Switching to low-fat diary products can be an effortless way to trim fat and calories in recipes, but when it comes to substituting low-fat milk for full-fat cream, there are no easy rules. The success of the substitution depends on the cream’s role in the dish and the type of recipe you’re making.
Cream, with its buttery taste and velvety texture, has different cooking properties than milk. Its higher fat content makes it more stable and less susceptible to curdling when mixed with acidic ingredients. Nevertheless, there are instances when milk is a perfectly acceptable substitute for cream, even if the result is less unctuous than the full-fat version. And when you consider the savings—43 calories per tablespoon when you switch from heavy cream to 1 percent low-fat milk—it’s worth exploring the types of recipes that are best-suited to using lower-fat milk.
Custards If you want to lighten quiches by substituting low-fat milk for the half-and-half or cream, go ahead. Our tests confirmed that milk is a viable substitute for cream in these savory custards. Likewise, you can use milk to make sweet custards like crème caramel. But, if you’re making crème brûlée, be aware that you’ll compromise its characteristic luxurious consistency. Another option is to use low-fat evaporated milk, which has a thicker consistency than its fresh counterpart. However, its cooked taste can overwhelm delicate custards, so canned milk is best reserved for recipes with robust flavors, such as a pumpkin custard or a cheesy quiche filling.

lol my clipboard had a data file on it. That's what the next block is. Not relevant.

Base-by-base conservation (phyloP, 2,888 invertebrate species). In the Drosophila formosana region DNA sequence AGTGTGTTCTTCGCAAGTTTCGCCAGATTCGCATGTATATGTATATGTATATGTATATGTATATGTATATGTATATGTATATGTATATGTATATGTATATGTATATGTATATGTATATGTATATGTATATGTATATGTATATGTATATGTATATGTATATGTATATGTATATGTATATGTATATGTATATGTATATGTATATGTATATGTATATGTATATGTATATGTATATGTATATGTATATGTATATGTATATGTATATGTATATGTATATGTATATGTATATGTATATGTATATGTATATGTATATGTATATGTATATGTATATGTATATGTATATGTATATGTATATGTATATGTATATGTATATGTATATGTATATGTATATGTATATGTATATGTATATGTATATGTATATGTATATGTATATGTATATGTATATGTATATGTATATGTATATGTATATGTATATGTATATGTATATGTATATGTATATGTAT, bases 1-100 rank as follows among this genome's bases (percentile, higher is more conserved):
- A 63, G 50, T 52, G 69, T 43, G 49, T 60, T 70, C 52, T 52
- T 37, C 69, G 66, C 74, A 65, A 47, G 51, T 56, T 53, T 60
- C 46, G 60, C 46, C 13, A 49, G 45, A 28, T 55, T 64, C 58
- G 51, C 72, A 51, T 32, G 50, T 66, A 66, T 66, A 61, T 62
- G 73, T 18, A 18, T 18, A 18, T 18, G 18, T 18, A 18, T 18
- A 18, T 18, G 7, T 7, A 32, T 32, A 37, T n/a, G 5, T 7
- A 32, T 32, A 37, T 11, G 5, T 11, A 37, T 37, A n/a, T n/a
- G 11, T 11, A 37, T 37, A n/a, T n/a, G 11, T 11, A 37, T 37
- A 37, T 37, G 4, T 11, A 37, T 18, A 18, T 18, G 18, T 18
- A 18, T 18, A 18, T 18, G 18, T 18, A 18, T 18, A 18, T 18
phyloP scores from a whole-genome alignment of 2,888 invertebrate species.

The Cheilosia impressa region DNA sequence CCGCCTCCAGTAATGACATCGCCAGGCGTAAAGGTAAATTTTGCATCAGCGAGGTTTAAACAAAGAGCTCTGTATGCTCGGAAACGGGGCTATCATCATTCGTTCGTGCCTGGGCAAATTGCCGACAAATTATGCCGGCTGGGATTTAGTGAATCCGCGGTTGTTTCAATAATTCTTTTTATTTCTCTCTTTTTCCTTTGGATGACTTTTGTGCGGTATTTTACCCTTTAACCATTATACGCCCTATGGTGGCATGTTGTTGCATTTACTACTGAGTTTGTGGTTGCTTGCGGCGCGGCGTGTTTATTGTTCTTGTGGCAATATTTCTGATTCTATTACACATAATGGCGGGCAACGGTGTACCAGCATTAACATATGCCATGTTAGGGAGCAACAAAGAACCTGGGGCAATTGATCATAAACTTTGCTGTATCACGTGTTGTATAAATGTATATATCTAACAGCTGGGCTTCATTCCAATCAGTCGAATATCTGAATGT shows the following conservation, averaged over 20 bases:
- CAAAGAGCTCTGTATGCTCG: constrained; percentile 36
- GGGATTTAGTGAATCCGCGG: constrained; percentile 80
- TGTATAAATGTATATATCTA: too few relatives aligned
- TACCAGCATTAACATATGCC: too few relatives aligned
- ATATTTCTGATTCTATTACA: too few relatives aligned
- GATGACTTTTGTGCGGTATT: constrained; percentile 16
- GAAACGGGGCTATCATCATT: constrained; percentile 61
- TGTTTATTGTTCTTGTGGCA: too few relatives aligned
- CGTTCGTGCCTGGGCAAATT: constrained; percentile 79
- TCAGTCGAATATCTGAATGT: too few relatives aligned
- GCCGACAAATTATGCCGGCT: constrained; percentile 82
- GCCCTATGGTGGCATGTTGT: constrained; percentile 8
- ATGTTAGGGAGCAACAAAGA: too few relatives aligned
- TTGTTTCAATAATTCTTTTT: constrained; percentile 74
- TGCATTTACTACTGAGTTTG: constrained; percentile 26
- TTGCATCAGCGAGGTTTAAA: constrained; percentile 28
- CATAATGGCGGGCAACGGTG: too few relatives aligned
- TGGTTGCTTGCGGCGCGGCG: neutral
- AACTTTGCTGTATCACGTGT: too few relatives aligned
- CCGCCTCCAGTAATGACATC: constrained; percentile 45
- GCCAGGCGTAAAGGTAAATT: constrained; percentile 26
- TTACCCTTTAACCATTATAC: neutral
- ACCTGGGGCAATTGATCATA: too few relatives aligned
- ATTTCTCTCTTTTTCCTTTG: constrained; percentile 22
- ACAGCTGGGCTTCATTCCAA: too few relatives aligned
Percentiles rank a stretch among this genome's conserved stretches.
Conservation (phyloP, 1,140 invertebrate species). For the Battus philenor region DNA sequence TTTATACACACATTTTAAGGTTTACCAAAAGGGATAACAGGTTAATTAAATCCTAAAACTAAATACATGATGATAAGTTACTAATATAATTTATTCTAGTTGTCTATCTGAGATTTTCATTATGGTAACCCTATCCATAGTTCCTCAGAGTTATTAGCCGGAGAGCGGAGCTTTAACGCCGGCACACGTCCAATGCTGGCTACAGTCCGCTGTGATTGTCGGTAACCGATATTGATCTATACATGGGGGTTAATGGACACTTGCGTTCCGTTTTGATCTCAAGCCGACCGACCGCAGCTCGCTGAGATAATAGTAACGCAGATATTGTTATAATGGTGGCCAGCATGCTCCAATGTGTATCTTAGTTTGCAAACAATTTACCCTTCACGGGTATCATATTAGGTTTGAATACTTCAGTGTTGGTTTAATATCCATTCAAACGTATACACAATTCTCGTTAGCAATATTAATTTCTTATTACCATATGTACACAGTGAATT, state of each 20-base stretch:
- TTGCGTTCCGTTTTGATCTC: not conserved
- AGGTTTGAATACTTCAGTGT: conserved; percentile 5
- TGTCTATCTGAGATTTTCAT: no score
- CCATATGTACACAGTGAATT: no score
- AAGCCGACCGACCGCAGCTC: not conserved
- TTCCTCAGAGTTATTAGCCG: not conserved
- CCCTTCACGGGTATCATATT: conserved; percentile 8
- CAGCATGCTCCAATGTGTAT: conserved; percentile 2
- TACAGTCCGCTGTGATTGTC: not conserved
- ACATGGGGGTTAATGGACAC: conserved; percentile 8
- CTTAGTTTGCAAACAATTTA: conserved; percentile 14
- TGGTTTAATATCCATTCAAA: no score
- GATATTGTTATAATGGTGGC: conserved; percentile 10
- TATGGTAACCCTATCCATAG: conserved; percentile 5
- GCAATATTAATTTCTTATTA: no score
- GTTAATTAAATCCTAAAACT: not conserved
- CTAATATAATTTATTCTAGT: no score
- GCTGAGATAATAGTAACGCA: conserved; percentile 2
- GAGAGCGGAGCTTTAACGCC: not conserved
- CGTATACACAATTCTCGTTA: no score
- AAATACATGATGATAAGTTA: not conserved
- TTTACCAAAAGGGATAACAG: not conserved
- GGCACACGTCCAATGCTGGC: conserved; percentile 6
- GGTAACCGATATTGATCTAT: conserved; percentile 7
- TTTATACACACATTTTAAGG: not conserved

Cream soups Many pureed soups, such as leek-and-potato and cream of broccoli, are finished with a swirl of rich cream. Since these types of soups are generally thickened with pureed vegetables, including starchy ones, you easily can replace the cream with low-fat milk. Just remember to heat only until hot, not boiling, to avoid curdling.
Pan sauces Heavy cream works its magic in classic French sauces that are made by deglazing a skillet with wine and broth, and then finishing with cream. Try this technique with milk and you’ll end up with a curdled mess. For a more successful lightened-up pan sauce, replace the cream with broth, lightly thicken it with cornstarch mixed with water, and enrich it with a tablespoon or two of reduced-fat sour cream.
Pasta sauces Tossing pasta with cream and cheese is one of the simplest and most satisfying pasta dishes imaginable. Milk doesn’t have the coating capability and would not be a good substitute for the cream, but you can compensate for the difference in texture by lightly thickening low-fat milk with cornstarch or flour. For each cup of milk, use 2 1/2 teaspoons cornstarch mixed with 4 teaspoons cold milk, or 5 teaspoons flour mixed with 2 tablespoons cold milk. It won’t replicate the rich taste of cream, but it is less caloric.